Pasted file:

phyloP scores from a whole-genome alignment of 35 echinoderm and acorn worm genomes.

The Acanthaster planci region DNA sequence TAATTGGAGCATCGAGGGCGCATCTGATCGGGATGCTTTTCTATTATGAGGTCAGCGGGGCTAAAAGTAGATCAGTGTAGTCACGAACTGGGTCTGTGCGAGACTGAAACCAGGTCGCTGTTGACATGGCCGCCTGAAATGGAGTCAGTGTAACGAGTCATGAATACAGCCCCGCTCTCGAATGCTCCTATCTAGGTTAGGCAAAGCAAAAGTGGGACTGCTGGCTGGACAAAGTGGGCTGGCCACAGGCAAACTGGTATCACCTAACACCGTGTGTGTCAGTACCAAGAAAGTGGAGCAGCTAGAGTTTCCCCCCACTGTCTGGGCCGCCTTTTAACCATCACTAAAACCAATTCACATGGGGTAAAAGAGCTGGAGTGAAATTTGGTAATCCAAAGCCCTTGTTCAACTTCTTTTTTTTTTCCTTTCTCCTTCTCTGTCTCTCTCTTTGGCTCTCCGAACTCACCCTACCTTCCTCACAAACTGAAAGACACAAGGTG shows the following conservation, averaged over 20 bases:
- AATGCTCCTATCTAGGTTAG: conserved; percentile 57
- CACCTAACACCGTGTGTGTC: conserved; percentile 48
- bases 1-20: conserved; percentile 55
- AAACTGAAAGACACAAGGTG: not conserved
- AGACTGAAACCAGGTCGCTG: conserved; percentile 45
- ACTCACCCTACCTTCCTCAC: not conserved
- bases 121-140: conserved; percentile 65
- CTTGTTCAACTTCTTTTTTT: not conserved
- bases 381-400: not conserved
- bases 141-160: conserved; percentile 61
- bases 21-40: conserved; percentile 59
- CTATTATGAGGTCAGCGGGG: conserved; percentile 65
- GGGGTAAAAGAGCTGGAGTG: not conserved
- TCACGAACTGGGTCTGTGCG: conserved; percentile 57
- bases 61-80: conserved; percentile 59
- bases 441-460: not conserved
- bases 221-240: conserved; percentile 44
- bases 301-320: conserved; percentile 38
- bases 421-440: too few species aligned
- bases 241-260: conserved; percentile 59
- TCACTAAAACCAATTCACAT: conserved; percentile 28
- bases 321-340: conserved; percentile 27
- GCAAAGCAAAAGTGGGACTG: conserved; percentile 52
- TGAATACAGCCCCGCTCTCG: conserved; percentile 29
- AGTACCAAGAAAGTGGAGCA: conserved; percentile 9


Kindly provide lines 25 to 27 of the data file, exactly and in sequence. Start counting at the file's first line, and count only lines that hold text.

- GCAAAGCAAAAGTGGGACTG: conserved; percentile 52
- TGAATACAGCCCCGCTCTCG: conserved; percentile 29
- AGTACCAAGAAAGTGGAGCA: conserved; percentile 9